Mr. Atkinson was born in York and plied his trade of silversmith in Sheffield and London. He learned this song from a shop-mate, Mr. Frank Habershon, a native of Sheffield, who regarded the song as a “family relic.” Mr. Habershon learned it from his father, who, in turn, had had it from his father. The song was always sung at weddings and other important family gatherings.
– no doubt because it’s such a cheerful piece!
Often known as ‘Six Dukes Went A-Fishing’, in The Crystal Spring it is given the title ‘The Duke of Bedford’. The mention of Woburn, the family seat of the Dukes of Bedford since 1547, appears to link the story firmly with that branch of the aristocracy. And a note by Lucy Broadwood in the 1914 Journal attempts to make sense of the “weird rush of waters” in the last verse:
It is possible that “Wo-burn,” which is in a neighbourhood where “woe-waters” suddenly flow – to the alarm of the superstitious – may have given rise to the idea that a bursting forth of a “woe-burn” was prophetic of disaster to the Duke of Bedford’s family.
But honesty forces her to admit that
The distinguished member of the family to whom I submitted the ballad cannot connect the story or the superstition with any of his kin.
Indeed, she concludes that the song as collected may be the combination of two separate ballads, and that the original had nothing to do with any historical Duke of Bedford. Various other nobles have been suggested, but on this Mudcat thread ballad expert Bruce Olson says quite categorically that “This is a traditional version of a broadside ballad on the death of the Duke of Grafton (son of Charles II and Barbara Villers) killed while storming Cork in 1690”. As so often, the same thread has a really valuable contribution by Malcolm Douglas, summarising the various versions, early ballad sources, and linking to sources of further information.
When I first learned this, as an impatient youth, I thought the simple 8-bar melody somewhat repetitive, and added a second strain. I’ve retained that, but just in verses 4, 8 and 10.
A few years ago I came across this song while browsing through the copy of Cecil Sharp’s Folk Words in the Vaughan Williams Memorial Library. I was pleased to see that Sharp had collected a couple of verses omitted from The Crystal Spring.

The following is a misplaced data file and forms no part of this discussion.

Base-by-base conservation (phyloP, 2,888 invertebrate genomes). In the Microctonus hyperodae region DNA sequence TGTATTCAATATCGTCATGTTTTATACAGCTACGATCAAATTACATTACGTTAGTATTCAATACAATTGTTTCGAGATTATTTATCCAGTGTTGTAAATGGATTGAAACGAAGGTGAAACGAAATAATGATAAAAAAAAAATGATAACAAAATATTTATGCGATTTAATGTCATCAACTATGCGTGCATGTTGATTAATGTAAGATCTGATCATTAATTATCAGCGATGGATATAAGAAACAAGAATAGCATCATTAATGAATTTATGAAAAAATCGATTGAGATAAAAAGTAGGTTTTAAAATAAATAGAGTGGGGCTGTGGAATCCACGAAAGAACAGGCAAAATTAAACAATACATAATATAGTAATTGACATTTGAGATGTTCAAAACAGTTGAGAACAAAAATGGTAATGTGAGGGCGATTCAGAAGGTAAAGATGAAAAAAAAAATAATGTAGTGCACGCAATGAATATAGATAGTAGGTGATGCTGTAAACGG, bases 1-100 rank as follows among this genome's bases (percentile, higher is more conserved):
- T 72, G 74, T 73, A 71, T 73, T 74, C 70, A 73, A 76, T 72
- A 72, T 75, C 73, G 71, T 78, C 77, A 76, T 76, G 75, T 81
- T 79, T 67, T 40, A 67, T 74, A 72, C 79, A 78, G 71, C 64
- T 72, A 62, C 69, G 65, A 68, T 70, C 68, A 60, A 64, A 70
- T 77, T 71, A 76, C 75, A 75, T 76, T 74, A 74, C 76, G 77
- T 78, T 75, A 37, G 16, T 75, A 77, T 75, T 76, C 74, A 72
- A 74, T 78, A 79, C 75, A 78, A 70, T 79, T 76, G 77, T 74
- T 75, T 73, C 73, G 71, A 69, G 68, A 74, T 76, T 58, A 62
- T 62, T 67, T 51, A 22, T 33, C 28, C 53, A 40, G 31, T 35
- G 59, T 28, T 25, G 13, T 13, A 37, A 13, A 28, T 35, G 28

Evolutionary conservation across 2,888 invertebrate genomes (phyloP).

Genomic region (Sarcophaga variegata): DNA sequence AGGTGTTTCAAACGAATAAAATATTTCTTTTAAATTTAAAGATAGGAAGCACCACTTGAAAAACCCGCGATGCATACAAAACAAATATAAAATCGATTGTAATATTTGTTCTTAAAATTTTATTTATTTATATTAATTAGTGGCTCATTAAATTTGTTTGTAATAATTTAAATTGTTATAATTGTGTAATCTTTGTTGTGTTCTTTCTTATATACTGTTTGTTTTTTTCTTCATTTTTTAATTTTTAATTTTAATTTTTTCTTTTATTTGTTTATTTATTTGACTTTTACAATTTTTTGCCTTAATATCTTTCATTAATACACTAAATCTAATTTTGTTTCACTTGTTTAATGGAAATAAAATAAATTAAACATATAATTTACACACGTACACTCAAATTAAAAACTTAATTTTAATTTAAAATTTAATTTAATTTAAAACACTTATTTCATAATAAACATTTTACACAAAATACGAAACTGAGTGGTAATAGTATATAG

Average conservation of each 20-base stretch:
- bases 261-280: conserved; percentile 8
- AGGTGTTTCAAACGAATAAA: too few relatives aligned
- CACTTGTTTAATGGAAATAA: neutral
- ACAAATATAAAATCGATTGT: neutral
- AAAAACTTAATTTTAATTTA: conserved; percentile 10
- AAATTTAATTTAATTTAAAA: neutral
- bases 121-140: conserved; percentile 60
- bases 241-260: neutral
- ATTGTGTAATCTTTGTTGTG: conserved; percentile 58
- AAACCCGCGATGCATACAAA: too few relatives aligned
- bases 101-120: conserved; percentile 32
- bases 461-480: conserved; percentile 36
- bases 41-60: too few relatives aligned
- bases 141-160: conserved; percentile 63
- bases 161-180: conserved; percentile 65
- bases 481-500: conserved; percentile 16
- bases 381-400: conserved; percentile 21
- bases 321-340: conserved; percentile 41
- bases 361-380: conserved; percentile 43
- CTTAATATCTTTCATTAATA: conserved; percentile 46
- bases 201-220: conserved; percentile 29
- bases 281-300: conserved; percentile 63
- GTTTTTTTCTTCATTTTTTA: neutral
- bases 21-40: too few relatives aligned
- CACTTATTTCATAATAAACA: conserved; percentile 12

The courts of his father
No longer will ring
With the clink of his gold spurs
And the twang of bow string.
In chase and in tournament
A valiant knight,
Who kept his escutcheon
With honour most bright.
Initially I thought I’d have to learn these – one does not lightly pass up the chance to sing the word “escutcheon” in a folk song. But it didn’t take me long to decide that actually Ms Karpeles’ editorial judgment had been sound. The two verses don’t add anything, they’re not particularly singable, and they seemed to add an air of nineteenth century fake medievalism to the song, which had not previously been apparent. Sharp wrote
I suspect that the earlier stanzas are traditional but that the concluding four were either added by some member of the Habershon family or derived from a broadside of recent date.
And in the case of the two omitted verses I’ll have to agree with Lucy Broadwood’s comments (actually pertaining to the whole of the second half of the song)
the stamp of the early nineteenth century is on their matter and phraseology, and they are full of absurd anachronisms.
Six Dukes, as collected from William Atkinson. Cecil Sharp’s ‘Folk Tunes’ via the Full English archive.
After last week’s rather depressing entry, here’s a supremely cheerful Christmas carol, recorded at one of last year’s Magpie Lane Christmas concerts.
As mentioned a couple of weeks back, my introduction to folk music came via records, especially records by Steeleye Span and the Watersons, and members thereof. The first folk band I ever saw live was a local EFDSS-style country dance band, possibly the Rigadoons, but actually I think a band who played in the same style but with less enthusisam. That was at a school dance where, with a bunch of friends, I discovered (rather to my surprise) that dancing could be quite fun. The music made very little impression on me though. The first band I saw live after my conversion to folk music would have been in 1976, at a barn dance in Warehorne Village Hall, in Kent; the band was the Oyster Ceilidh Band. As I’m English, and given to understatement, let’s say I could have done a lot worse. Actually, let’s not beat around the bush, they were bloody fantastic, both to dance to, and to listen to. It was a particular treat to see them in such a small venue – Warehorne Village Hall was tiny, and the band played on a stage made out of boards resting on the billiards table (I later discovered that this had been the case in the 1930s too, when Charlie Bridger had played there for sixpenny hops).